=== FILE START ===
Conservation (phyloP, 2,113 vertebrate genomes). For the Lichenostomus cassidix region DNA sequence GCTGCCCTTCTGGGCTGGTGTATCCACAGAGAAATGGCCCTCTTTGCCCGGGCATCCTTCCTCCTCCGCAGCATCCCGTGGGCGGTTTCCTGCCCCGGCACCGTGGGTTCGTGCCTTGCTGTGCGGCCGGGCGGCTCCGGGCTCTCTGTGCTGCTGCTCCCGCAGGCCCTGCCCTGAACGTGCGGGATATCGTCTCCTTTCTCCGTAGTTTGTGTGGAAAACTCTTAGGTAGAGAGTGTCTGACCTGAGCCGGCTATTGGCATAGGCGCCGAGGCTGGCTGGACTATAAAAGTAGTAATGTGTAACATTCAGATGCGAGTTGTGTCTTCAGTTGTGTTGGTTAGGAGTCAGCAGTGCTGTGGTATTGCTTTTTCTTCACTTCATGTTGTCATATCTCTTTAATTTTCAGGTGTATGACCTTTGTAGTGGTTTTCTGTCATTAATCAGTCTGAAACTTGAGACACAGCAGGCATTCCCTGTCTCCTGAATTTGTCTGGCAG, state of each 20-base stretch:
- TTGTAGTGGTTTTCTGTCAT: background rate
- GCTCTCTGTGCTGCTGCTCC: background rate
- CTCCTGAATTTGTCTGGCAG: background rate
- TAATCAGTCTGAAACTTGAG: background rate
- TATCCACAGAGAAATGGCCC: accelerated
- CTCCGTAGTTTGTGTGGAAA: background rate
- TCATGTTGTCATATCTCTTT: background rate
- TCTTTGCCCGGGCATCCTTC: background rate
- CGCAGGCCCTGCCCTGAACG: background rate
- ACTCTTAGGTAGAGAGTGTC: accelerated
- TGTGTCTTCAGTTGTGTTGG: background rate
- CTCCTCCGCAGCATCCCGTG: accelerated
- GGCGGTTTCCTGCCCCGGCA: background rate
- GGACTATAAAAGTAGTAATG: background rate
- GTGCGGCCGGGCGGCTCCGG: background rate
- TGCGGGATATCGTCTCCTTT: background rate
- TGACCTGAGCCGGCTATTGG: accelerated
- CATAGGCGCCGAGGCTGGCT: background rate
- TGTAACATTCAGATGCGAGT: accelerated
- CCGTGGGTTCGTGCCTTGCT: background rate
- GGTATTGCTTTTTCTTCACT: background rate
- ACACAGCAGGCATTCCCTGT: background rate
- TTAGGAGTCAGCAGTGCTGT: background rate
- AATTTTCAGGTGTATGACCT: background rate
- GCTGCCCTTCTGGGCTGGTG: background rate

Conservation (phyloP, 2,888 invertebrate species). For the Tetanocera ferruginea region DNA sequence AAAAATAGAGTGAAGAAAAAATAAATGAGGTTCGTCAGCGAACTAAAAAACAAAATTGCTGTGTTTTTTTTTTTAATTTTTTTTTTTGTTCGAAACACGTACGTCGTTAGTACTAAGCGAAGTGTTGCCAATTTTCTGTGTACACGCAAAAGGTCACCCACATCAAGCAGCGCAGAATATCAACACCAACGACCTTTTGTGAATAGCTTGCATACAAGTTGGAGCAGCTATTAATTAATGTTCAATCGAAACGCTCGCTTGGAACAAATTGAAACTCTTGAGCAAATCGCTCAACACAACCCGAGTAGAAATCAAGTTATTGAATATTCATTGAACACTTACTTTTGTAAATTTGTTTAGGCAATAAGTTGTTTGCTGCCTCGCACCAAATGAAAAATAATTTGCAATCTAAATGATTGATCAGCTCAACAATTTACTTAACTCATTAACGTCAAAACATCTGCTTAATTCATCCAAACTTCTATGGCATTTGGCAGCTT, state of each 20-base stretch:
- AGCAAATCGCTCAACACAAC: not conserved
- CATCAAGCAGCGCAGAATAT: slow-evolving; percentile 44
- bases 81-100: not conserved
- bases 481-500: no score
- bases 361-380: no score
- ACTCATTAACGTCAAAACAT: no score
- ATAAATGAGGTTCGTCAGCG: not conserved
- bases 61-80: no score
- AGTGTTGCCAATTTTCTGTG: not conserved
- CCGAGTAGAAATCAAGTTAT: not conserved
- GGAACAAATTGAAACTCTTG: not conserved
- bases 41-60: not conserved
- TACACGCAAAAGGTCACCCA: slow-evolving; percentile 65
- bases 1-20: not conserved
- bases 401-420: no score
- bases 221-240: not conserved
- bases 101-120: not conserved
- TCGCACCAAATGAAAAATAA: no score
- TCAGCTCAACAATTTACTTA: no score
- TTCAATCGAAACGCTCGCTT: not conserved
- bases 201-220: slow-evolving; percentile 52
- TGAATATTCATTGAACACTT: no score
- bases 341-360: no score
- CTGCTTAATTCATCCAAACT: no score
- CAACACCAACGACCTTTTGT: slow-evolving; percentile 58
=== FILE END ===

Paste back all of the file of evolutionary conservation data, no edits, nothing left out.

Conservation (phyloP, 2,113 vertebrate genomes). For the Lichenostomus cassidix region DNA sequence GCTGCCCTTCTGGGCTGGTGTATCCACAGAGAAATGGCCCTCTTTGCCCGGGCATCCTTCCTCCTCCGCAGCATCCCGTGGGCGGTTTCCTGCCCCGGCACCGTGGGTTCGTGCCTTGCTGTGCGGCCGGGCGGCTCCGGGCTCTCTGTGCTGCTGCTCCCGCAGGCCCTGCCCTGAACGTGCGGGATATCGTCTCCTTTCTCCGTAGTTTGTGTGGAAAACTCTTAGGTAGAGAGTGTCTGACCTGAGCCGGCTATTGGCATAGGCGCCGAGGCTGGCTGGACTATAAAAGTAGTAATGTGTAACATTCAGATGCGAGTTGTGTCTTCAGTTGTGTTGGTTAGGAGTCAGCAGTGCTGTGGTATTGCTTTTTCTTCACTTCATGTTGTCATATCTCTTTAATTTTCAGGTGTATGACCTTTGTAGTGGTTTTCTGTCATTAATCAGTCTGAAACTTGAGACACAGCAGGCATTCCCTGTCTCCTGAATTTGTCTGGCAG, state of each 20-base stretch:
- TTGTAGTGGTTTTCTGTCAT: background rate
- GCTCTCTGTGCTGCTGCTCC: background rate
- CTCCTGAATTTGTCTGGCAG: background rate
- TAATCAGTCTGAAACTTGAG: background rate
- TATCCACAGAGAAATGGCCC: accelerated
- CTCCGTAGTTTGTGTGGAAA: background rate
- TCATGTTGTCATATCTCTTT: background rate
- TCTTTGCCCGGGCATCCTTC: background rate
- CGCAGGCCCTGCCCTGAACG: background rate
- ACTCTTAGGTAGAGAGTGTC: accelerated
- TGTGTCTTCAGTTGTGTTGG: background rate
- CTCCTCCGCAGCATCCCGTG: accelerated
- GGCGGTTTCCTGCCCCGGCA: background rate
- GGACTATAAAAGTAGTAATG: background rate
- GTGCGGCCGGGCGGCTCCGG: background rate
- TGCGGGATATCGTCTCCTTT: background rate
- TGACCTGAGCCGGCTATTGG: accelerated
- CATAGGCGCCGAGGCTGGCT: background rate
- TGTAACATTCAGATGCGAGT: accelerated
- CCGTGGGTTCGTGCCTTGCT: background rate
- GGTATTGCTTTTTCTTCACT: background rate
- ACACAGCAGGCATTCCCTGT: background rate
- TTAGGAGTCAGCAGTGCTGT: background rate
- AATTTTCAGGTGTATGACCT: background rate
- GCTGCCCTTCTGGGCTGGTG: background rate

Conservation (phyloP, 2,888 invertebrate species). For the Tetanocera ferruginea region DNA sequence AAAAATAGAGTGAAGAAAAAATAAATGAGGTTCGTCAGCGAACTAAAAAACAAAATTGCTGTGTTTTTTTTTTTAATTTTTTTTTTTGTTCGAAACACGTACGTCGTTAGTACTAAGCGAAGTGTTGCCAATTTTCTGTGTACACGCAAAAGGTCACCCACATCAAGCAGCGCAGAATATCAACACCAACGACCTTTTGTGAATAGCTTGCATACAAGTTGGAGCAGCTATTAATTAATGTTCAATCGAAACGCTCGCTTGGAACAAATTGAAACTCTTGAGCAAATCGCTCAACACAACCCGAGTAGAAATCAAGTTATTGAATATTCATTGAACACTTACTTTTGTAAATTTGTTTAGGCAATAAGTTGTTTGCTGCCTCGCACCAAATGAAAAATAATTTGCAATCTAAATGATTGATCAGCTCAACAATTTACTTAACTCATTAACGTCAAAACATCTGCTTAATTCATCCAAACTTCTATGGCATTTGGCAGCTT, state of each 20-base stretch:
- AGCAAATCGCTCAACACAAC: not conserved
- CATCAAGCAGCGCAGAATAT: slow-evolving; percentile 44
- bases 81-100: not conserved
- bases 481-500: no score
- bases 361-380: no score
- ACTCATTAACGTCAAAACAT: no score
- ATAAATGAGGTTCGTCAGCG: not conserved
- bases 61-80: no score
- AGTGTTGCCAATTTTCTGTG: not conserved
- CCGAGTAGAAATCAAGTTAT: not conserved
- GGAACAAATTGAAACTCTTG: not conserved
- bases 41-60: not conserved
- TACACGCAAAAGGTCACCCA: slow-evolving; percentile 65
- bases 1-20: not conserved
- bases 401-420: no score
- bases 221-240: not conserved
- bases 101-120: not conserved
- TCGCACCAAATGAAAAATAA: no score
- TCAGCTCAACAATTTACTTA: no score
- TTCAATCGAAACGCTCGCTT: not conserved
- bases 201-220: slow-evolving; percentile 52
- TGAATATTCATTGAACACTT: no score
- bases 341-360: no score
- CTGCTTAATTCATCCAAACT: no score
- CAACACCAACGACCTTTTGT: slow-evolving; percentile 58